8 Tips for A Smooth School Transition

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So we’re officially into Autumn, we’ve got our school stuff purchased, and it’s the last week before we go back to school. This last week is when the anxiety about the upcoming transition to new classrooms, new schools, new teachers and new friends really starts to kick in for our children. Hopefully your school (and ours for that matter) won’t be affected by the closures due to unsafe premises, and all will go according to plan.

I don’t know about you, but I’ve seen a ramping up of behaviour in our house over the last week. I always do when there is an upcoming transition of any sort. Hello school, school holidays, Christmas, birthdays, holidays…the list goes on.

For the first time, this year they’re excited to go back to school. This is novel, but not unwelcome. It’s a sign that they’re getting older, but also a sign that all the work we’ve done over the years. Especially the last two years during which we have removed our daughter from her mainstream school, homeschooled her for 7 months, fought for an EHCP and finally got her into a placement at a small, specialist unit where she is flourishing.

Thats the TLDR version…but I doff my cap to anyone who homeschools, because we all loathed it.

Its not all good, though

However, despite the happiness at going back to see beloved teachers, great mates and favourite lessons, there is a tension and an edge in the air. Tempers are a little more easily provoked. Tears equally so. I’m struggling to get them to settle in the evening. Hugs are back on the menu (although I kinda like this one…huggy teenagers are a joy).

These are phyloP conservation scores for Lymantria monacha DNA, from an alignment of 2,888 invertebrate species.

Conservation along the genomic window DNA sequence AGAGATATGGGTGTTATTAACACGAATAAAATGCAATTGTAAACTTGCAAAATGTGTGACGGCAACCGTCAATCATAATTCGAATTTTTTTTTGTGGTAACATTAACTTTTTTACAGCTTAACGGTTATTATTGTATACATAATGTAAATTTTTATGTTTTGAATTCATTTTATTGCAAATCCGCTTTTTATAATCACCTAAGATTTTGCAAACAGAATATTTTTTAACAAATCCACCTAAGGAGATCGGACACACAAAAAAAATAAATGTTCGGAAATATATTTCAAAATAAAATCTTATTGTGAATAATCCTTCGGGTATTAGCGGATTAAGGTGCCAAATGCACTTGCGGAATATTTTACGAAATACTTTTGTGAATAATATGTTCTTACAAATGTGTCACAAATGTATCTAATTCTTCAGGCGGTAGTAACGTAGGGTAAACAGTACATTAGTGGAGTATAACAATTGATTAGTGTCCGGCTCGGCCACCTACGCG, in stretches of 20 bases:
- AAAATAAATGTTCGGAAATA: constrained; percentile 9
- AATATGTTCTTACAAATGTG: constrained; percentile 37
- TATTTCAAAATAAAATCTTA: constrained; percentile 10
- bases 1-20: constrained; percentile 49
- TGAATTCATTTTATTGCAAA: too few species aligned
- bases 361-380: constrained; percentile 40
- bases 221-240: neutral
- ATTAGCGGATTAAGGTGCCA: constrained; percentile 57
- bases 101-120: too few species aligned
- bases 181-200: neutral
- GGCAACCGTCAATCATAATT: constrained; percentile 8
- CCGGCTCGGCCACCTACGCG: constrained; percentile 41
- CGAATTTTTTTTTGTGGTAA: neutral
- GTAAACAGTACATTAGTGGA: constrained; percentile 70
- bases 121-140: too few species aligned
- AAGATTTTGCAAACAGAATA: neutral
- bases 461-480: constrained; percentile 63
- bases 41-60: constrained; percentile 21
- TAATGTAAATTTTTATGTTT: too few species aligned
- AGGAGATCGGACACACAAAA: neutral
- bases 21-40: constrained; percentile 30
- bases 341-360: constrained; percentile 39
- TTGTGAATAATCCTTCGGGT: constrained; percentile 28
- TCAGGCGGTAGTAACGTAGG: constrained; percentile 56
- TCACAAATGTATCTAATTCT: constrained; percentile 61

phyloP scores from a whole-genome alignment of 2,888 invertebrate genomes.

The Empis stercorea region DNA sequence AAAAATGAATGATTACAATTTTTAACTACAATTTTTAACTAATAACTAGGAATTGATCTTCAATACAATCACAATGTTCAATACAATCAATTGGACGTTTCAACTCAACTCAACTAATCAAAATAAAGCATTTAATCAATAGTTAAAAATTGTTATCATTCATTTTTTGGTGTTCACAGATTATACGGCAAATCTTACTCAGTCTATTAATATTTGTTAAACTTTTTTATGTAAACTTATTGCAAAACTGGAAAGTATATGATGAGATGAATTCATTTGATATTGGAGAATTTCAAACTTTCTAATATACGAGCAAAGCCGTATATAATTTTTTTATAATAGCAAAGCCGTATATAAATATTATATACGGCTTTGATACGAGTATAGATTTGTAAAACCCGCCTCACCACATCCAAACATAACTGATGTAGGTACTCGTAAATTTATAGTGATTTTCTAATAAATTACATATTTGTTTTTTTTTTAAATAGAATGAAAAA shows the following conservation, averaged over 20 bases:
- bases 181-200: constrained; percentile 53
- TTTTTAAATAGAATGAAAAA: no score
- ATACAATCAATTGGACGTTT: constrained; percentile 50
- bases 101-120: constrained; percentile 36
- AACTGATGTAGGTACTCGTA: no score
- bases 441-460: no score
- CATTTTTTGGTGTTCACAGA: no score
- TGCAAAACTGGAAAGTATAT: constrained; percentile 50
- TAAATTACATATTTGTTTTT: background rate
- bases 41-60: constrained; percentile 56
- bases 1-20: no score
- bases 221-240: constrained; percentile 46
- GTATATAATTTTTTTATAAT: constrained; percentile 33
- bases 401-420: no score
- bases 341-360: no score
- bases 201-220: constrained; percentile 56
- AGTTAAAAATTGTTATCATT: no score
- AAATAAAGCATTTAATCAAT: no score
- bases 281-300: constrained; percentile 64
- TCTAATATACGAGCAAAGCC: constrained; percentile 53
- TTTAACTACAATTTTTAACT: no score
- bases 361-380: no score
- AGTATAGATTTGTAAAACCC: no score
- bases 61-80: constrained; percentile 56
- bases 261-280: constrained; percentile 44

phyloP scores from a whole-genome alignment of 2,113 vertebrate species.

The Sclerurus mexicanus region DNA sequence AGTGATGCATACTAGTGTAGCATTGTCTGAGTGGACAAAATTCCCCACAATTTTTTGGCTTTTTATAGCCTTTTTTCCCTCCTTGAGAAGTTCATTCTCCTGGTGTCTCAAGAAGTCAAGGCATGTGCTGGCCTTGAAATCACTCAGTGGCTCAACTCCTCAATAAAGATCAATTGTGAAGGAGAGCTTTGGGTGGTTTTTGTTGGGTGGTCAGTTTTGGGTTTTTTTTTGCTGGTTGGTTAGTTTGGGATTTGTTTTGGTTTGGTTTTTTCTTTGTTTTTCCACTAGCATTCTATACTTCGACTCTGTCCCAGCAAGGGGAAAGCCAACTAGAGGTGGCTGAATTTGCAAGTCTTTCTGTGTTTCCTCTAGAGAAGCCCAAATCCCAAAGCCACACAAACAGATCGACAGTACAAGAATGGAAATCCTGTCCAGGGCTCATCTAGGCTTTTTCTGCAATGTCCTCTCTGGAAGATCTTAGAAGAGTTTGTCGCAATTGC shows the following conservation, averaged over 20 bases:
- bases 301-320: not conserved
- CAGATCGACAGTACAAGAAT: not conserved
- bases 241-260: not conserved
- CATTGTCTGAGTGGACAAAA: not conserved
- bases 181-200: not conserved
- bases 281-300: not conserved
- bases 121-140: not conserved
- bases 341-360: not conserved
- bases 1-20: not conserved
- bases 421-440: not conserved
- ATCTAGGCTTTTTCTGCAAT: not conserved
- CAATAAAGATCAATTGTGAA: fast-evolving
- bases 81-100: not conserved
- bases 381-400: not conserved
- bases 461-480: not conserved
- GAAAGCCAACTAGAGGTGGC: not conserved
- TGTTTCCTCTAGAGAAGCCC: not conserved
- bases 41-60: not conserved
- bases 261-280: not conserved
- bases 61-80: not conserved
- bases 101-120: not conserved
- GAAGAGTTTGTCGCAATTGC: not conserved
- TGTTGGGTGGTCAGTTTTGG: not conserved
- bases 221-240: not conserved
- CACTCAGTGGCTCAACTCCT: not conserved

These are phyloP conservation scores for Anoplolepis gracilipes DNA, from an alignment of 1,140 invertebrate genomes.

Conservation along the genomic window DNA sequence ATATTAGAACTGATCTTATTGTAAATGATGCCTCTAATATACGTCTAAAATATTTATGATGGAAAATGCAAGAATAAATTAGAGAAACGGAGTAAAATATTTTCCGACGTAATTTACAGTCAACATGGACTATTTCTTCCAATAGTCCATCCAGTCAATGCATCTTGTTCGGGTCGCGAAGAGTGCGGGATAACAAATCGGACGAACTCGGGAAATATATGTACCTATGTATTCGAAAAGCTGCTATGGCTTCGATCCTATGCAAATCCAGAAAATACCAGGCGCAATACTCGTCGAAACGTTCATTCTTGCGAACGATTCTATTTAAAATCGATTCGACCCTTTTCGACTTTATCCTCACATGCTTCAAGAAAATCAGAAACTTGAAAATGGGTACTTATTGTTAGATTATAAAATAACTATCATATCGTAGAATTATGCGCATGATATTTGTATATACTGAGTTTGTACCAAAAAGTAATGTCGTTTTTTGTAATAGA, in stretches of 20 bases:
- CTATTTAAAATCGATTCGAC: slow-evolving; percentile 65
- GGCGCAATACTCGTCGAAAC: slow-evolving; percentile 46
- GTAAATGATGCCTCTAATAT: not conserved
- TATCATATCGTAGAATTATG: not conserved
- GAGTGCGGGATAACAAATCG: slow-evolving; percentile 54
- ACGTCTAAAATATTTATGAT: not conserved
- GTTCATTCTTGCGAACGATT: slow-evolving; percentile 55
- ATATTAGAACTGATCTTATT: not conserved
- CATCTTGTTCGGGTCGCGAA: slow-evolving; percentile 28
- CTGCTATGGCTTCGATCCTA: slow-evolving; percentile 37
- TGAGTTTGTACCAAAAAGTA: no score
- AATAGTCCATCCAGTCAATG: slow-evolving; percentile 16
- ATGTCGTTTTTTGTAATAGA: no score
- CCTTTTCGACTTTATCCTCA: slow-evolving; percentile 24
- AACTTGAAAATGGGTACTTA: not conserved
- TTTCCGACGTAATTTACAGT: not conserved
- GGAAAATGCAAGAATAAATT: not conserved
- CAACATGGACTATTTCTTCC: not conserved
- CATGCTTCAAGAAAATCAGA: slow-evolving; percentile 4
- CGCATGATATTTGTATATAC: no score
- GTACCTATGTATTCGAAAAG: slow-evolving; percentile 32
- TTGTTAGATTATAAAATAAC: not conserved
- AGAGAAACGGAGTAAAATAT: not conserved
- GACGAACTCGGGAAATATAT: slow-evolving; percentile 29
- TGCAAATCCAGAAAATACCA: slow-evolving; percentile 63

Whist it’s nowhere near the levels of stress, anxiety and downright unpleasant behaviour we have had in previous years, I can feel those bubbling below the surface.

So…I’m wheeling out my tried and trusted tactics for managing the back to school transition. These will also be really useful if you’ve got a small person starting at primary school, a year 7 going to high school for the first time, or seasoned returners like mine…who can still wobble now and again.

1. Do a drive by

I’ve done it for every school change we have ever made. I’ll be doing it this afternoon as number 2 child is starting a college programme this year and will need to know where to catch his bus. He’s already had a visit to the college and seen where he needs to go, so that transition box has been ticked.

The trick is to work out how you are going to get to school and replicate it over the weekend. Maybe both days if needed.


Say you’re walking to school. Have a stroll there this afternoon. Don’t make a big deal of it. Make it leisurely and relaxed. Talk about the stuff you’re seeing on the way. Make it just another Saturday stroll.